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Game Institute


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#1 Haldiron   Members   -  Reputation: 100

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Posted 17 January 2010 - 05:56 PM

Hello All, I'm new here. Just a little background about myself. I have a 4 year B.S. degree in an unrelated field. I have spent the last 7 years in the Financial/Banking industry. I've decided that now is the time for a career change. I'm an aspiring developer looking for a few answers. This isn't just a whim. I've been thinking about this for a very long time. I've done a little research and have had numerous opinions on where to begin, depending on who I've asked. My first goal is to learn the necessary skills needed to break into the industry. Some have recommended going back to a well known University for another degree, while others have recommended a degree at a game school. Of course there is also the self teach approach. Another idea I had was looking at Game Institute. It's not a traditional school to be sure, but it is affordable and looks to have some interesting information. I'm just looking for a little advise. Thanks for listening, -Haldiron

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#2 Hodgman   Moderators   -  Reputation: 31139

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Posted 17 January 2010 - 06:10 PM

You haven't told us what field you want to go into ;)

"Developer" is an umbrella term for all of the dozen professions that may work on a game.

#3 Haldiron   Members   -  Reputation: 100

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Posted 17 January 2010 - 08:15 PM

Quote:
Original post by Hodgman
You haven't told us what field you want to go into ;)

"Developer" is an umbrella term for all of the dozen professions that may work on a game.


Yes, it is. :) I'd like to learn a little bit of everything, from a technical perspective: programming, level design, game design, etc.

#4 Obscure   Moderators   -  Reputation: 174

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Posted 18 January 2010 - 02:45 AM

Quote:
Original post by Haldiron
I'd like to learn a little bit of everything, from a technical perspective: programming, level design, game design, etc.

Unfortunately that will make you the least qualified applicant for a much wider range of jobs. The industry has progressed to a stage where it wants specialists so you need to make sure you are really good at one thing. Yes, by all means learn about other roles but when breaking in you need to be really good at one thing.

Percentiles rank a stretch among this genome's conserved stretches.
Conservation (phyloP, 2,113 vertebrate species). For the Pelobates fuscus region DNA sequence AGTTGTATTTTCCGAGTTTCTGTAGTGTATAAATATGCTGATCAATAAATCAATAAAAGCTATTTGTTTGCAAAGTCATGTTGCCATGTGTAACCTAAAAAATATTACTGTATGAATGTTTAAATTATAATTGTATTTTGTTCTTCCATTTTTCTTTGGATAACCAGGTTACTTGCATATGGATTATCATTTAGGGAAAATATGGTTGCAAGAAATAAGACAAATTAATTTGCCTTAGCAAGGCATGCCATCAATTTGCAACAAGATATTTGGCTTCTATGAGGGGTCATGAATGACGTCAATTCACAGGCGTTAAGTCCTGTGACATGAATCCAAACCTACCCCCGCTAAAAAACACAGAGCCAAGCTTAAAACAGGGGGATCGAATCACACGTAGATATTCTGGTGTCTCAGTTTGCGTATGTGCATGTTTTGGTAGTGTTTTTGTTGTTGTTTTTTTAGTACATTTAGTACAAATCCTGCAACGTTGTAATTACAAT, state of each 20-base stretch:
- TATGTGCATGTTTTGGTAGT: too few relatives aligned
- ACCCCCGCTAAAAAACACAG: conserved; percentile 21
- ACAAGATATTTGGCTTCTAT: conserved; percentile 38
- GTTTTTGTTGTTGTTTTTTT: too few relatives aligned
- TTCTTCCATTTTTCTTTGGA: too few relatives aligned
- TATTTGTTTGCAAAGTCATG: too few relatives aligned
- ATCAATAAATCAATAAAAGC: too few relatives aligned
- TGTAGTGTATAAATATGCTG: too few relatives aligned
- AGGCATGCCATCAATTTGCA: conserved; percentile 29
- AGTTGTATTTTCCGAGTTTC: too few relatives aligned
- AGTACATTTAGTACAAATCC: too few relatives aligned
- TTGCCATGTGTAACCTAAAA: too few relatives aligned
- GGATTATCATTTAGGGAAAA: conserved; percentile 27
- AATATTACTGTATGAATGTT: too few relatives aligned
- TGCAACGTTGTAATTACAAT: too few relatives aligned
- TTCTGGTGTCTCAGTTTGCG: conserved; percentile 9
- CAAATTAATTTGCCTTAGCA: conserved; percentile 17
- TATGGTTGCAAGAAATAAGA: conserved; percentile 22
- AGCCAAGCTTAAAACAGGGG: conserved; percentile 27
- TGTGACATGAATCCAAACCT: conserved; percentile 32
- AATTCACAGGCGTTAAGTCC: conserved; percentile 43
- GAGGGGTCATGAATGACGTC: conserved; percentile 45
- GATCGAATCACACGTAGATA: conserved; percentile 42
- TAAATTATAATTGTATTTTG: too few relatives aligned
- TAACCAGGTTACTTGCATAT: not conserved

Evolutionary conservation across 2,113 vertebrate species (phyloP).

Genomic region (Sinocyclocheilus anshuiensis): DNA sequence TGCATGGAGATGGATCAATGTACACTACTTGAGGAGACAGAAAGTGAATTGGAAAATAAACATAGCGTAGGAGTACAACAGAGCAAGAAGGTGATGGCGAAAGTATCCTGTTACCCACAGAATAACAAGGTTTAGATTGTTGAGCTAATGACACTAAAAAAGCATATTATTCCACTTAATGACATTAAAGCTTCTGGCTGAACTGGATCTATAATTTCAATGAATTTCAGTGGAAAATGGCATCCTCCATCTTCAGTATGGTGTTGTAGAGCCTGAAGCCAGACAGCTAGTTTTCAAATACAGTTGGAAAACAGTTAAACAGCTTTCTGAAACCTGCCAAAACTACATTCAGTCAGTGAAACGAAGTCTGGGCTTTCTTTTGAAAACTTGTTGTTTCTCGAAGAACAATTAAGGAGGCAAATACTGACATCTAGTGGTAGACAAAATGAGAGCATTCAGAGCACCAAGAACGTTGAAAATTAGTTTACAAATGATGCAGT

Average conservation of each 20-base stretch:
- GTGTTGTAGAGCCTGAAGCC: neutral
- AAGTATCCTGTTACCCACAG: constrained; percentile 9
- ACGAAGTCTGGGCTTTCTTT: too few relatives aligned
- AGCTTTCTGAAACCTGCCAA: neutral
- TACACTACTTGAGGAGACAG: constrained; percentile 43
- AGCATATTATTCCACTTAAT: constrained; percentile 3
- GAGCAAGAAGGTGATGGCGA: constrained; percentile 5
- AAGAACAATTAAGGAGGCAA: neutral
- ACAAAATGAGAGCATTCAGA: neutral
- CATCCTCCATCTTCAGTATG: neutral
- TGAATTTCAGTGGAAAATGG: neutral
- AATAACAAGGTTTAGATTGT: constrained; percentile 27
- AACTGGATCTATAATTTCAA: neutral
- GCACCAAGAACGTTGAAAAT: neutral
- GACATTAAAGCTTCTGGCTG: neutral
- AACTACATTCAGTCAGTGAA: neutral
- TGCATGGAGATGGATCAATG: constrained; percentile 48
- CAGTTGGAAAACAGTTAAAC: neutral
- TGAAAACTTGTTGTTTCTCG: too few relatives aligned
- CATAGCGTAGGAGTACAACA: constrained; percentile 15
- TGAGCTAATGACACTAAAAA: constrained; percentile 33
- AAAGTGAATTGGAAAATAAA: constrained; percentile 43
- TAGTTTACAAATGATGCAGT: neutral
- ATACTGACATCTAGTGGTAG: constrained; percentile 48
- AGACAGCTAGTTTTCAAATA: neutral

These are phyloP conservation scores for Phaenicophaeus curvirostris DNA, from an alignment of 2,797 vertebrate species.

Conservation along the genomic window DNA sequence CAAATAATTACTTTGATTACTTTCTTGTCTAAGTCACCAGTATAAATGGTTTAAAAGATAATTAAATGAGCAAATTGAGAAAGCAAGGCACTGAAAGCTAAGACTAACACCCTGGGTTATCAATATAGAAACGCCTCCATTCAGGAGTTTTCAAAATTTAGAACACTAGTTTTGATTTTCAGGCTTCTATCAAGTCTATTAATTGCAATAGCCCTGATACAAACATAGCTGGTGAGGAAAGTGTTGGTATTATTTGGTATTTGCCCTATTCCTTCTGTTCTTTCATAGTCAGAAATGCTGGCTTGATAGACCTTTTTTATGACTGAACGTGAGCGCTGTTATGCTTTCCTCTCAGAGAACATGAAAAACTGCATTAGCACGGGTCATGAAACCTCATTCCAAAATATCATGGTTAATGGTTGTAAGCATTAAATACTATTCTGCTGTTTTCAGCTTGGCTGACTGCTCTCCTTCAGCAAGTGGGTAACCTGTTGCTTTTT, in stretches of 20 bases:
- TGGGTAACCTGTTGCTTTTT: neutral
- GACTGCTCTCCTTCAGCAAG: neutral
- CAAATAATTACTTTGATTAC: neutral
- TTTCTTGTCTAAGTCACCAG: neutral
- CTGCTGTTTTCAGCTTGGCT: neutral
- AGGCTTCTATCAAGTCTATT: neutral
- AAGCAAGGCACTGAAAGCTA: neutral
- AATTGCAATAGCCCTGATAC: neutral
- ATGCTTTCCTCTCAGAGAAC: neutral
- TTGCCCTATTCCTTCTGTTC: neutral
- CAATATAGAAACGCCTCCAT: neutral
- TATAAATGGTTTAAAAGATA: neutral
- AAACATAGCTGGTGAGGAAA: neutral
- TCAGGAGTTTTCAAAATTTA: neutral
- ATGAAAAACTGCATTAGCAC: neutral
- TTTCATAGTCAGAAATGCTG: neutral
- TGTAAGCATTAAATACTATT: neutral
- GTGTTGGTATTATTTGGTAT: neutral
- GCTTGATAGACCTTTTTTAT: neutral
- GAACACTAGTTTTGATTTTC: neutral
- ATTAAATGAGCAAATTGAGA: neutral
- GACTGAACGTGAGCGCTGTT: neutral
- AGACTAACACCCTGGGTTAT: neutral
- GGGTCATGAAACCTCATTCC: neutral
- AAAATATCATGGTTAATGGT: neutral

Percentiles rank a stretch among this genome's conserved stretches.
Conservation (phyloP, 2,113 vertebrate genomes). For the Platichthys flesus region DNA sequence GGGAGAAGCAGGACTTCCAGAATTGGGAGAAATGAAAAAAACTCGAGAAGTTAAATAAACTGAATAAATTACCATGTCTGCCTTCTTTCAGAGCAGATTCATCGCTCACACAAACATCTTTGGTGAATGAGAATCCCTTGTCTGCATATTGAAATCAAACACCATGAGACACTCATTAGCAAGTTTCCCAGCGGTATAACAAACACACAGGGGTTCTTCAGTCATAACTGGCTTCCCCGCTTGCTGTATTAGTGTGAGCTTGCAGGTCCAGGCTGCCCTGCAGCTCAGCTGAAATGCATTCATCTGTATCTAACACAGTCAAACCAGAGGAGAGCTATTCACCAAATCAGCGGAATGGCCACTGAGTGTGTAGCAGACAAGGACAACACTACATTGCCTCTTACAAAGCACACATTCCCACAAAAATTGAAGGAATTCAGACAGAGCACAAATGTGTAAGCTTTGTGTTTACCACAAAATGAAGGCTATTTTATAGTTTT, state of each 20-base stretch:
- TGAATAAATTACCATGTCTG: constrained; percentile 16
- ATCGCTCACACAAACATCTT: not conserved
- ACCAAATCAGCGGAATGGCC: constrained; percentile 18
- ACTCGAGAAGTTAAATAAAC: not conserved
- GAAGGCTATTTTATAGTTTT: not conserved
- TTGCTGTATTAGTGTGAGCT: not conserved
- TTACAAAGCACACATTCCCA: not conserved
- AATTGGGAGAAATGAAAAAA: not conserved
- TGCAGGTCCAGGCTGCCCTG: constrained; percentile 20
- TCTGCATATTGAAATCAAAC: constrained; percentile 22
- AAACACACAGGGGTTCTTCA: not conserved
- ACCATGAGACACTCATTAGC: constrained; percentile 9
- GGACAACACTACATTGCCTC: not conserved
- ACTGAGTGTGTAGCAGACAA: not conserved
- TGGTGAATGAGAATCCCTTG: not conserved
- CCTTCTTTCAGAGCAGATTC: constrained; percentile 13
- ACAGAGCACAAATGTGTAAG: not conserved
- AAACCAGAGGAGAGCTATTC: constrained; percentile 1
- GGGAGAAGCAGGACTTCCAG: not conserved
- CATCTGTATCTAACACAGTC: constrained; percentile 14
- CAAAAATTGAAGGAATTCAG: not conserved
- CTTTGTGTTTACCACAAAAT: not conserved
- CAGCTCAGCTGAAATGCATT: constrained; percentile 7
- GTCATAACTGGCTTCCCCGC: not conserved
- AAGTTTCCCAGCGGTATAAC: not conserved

Dan Marchant - Business Development Consultant
www.obscure.co.uk

#5 Haldiron   Members   -  Reputation: 100

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Posted 18 January 2010 - 03:02 AM

Quote:
Original post by Obscure
Quote:
Original post by Haldiron
I'd like to learn a little bit of everything, from a technical perspective: programming, level design, game design, etc.

Unfortunately that will make you the least qualified applicant for a much wider range of jobs. The industry has progressed to a stage where it wants specialists so you need to make sure you are really good at one thing. Yes, by all means learn about other roles but when breaking in you need to be really good at one thing.


I know what you are are saying and I agree; focus in one area. I would like to have a background on the whole process as well. No one has said anything about Game Institute. Does anyone have experience with their courses? Is it a worthwhile investment of my time?

#6 Haldiron   Members   -  Reputation: 100

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Posted 18 January 2010 - 04:09 AM

...btw level design is what I'm most interested in.

#7 frob   Moderators   -  Reputation: 22271

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Posted 18 January 2010 - 09:11 AM

Quote:
Original post by Haldiron
...btw level design is what I'm most interested in.
In that case, you should have already created level mods for quite a few games --- just like artists make drawings in their free time and programmers will write code on their own.

If that is what you are interested in, then you should have several real examples that demonstrate how well you do it. Turn them in to a portfolio. Then apply at various companies and send in your portfolio.


Be aware that there is very little demand for level designers. There are few of them on most projects, and they are generally promoted from within. In order to get a job from the outside you will need to apply during the very rare window when a studio needs one, AND when they have no other talent in studio to fill it, AND when you are the best qualified, better than the thousands of currently laid-off games workers.

Be prepared with a Plan B, and Plan C, and Plan D, if you don't get your dream job through Plan A.



#8 Haldiron   Members   -  Reputation: 100

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Posted 18 January 2010 - 09:36 AM

Quote:
Original post by frob
Quote:
Original post by Haldiron
...btw level design is what I'm most interested in.
In that case, you should have already created level mods for quite a few games --- just like artists make drawings in their free time and programmers will write code on their own.

If that is what you are interested in, then you should have several real examples that demonstrate how well you do it. Turn them in to a portfolio. Then apply at various companies and send in your portfolio.


Be aware that there is very little demand for level designers. There are few of them on most projects, and they are generally promoted from within. In order to get a job from the outside you will need to apply during the very rare window when a studio needs one, AND when they have no other talent in studio to fill it, AND when you are the best qualified, better than the thousands of currently laid-off games workers.

Be prepared with a Plan B, and Plan C, and Plan D, if you don't get your dream job through Plan A.


I know exactly what you mean. My plan is to just get a job, any job, in the industry, and then show them what I am capable of. Before applying, I plan to get the training I need and put together a professional looking portfolio/DVD. Educaion/training was my main reason for this thread. Any ideas? I mentioned Game Institute in an earlier post.

#9 Haldiron   Members   -  Reputation: 100

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Posted 19 January 2010 - 02:26 AM